Central Everglades Planning Project (CEPP) funding approved by Congress

OKEECHOBEE — The United States House of Representatives Thursday passed the Water Infrastructure Improvements for the Nation (WIIN) Act, which includes funding for the Central Everglades Planning Project (CEPP).

The WIIN Act of 2016 is a comprehensive water bill that addresses the needs of America’s harbors, locks, dams, flood protection and other water resources infrastructure.

The WIIN act contains much of the language originally passed in the Water Resources Development Act (WRDA) of 2016 which was critical to restoring the Everglades. WRDA passed through both the House and Senate by overwhelming margins and the WIIN Act is the product of the resulting bicameral negotiations.

“With Congressman Tom Rooney’s continued stewardship, we have seen significant progress toward restoring the Everglades,” said South Florida Water Management District Chairman Daniel O’Keefe. “Approval of the federal water bill by the full Congress, followed by appropriating funding, is vital to complete the Central Everglades Planning Project.”

Title one of the Water Infrastructure Improvements for the Nation Act authorizes flood protection projects, hurricane damage reduction programs, shoreline protection projects and environmental restoration projects.

The bill specifically authorizes the Central Everglades Planning Project which will improve the quantity, quality, timing and distribution of water flows to the northern estuaries, central Everglades National Park and Florida Bay, while increasing water supply for municipalities, industry and agricultural users.

According to the U.S. Army Corps of Engineers, CEPP will identify and plan for projects on land already in public ownership to allow more water to be directed south to the central Everglades, Everglades National Park and Florida Bay.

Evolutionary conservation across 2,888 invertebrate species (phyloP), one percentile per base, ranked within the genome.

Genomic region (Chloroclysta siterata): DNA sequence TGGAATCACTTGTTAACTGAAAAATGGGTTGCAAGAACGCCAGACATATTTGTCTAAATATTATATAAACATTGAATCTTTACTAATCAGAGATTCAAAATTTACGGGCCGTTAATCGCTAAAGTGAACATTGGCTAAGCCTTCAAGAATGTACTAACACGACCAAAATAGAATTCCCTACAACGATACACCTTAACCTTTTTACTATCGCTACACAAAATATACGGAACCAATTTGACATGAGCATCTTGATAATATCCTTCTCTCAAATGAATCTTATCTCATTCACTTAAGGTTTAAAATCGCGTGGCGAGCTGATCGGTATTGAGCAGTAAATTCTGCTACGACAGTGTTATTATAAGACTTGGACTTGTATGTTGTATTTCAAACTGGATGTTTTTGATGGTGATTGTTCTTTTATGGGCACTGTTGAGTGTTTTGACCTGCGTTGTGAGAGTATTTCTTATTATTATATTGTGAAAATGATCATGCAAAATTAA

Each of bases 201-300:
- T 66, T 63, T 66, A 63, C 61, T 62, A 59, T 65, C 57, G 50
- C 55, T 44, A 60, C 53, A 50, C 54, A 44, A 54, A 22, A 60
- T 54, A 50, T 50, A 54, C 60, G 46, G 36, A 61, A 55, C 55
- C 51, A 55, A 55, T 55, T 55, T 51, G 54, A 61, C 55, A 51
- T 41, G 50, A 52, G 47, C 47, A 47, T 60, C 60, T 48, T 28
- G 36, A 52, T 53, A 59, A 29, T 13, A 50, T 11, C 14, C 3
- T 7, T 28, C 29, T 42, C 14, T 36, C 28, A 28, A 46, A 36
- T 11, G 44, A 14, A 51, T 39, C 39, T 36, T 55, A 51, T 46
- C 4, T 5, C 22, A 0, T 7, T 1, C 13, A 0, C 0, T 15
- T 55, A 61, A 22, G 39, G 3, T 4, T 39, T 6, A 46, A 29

This legislation will return Congress to the regular order of authorizing water projects and then appropriating necessary funds, allowing lawmakers to identify and prioritize which projects need completing instead of ceding that control to the administration. This will improve congressional oversight while also increasing local participation in project selection. Also, this bill authorizes much-needed investments in ports, channels, locks and dams that support our maritime transportation system, strengthening our competitiveness and ensuring our transportation system remains attractive to private sector job creation. Most importantly, this bill accomplishes these goals and many others in a fiscally responsible manner, off-setting new authorizations by allowing the authorizations of inactive projects to sunset.

Additionally, this legislation authorizes programs to improve drinking water infrastructure across the nation, address control of coal combustion residuals, improve water storage and delivery for drought-stricken communities and improve environmental conservation and management.

“I am pleased the House passed this legislation that is vital to our water infrastructure. This bill includes the Water Resources Development Act of 2016, containing several provisions that positively impact our Southern Florida waterways and Everglades National Park,” said Congressman Mario Diaz-Balart (FL-25). “By investing in our nation’s ports, dams, and drinking water services, we are not only helping the local economy, but also the families across the country that rely on having easy access to safe drinking water. The legislation also focuses on reducing the backlog of projects the Army Corps of Engineers have, saving taxpayer dollars and allowing the most important and necessary projects to be prioritized.

“I congratulate Chairman Shuster on the passage of this bill, and I look forward to continue working with him to preserve Florida’s natural treasure for future generations.”

The Water Infrastructure Improvements for the Nation Act of 2016 includes the following items that directly impact South Florida:

• $976 million for the Central Everglades Planning Project (CEPP), a part of the Central Everglades Restoration Plan (CERP);

• $308 million for Picayune Strand restoration project water flow upgrades;

• $220 million for Port Everglades dredging.

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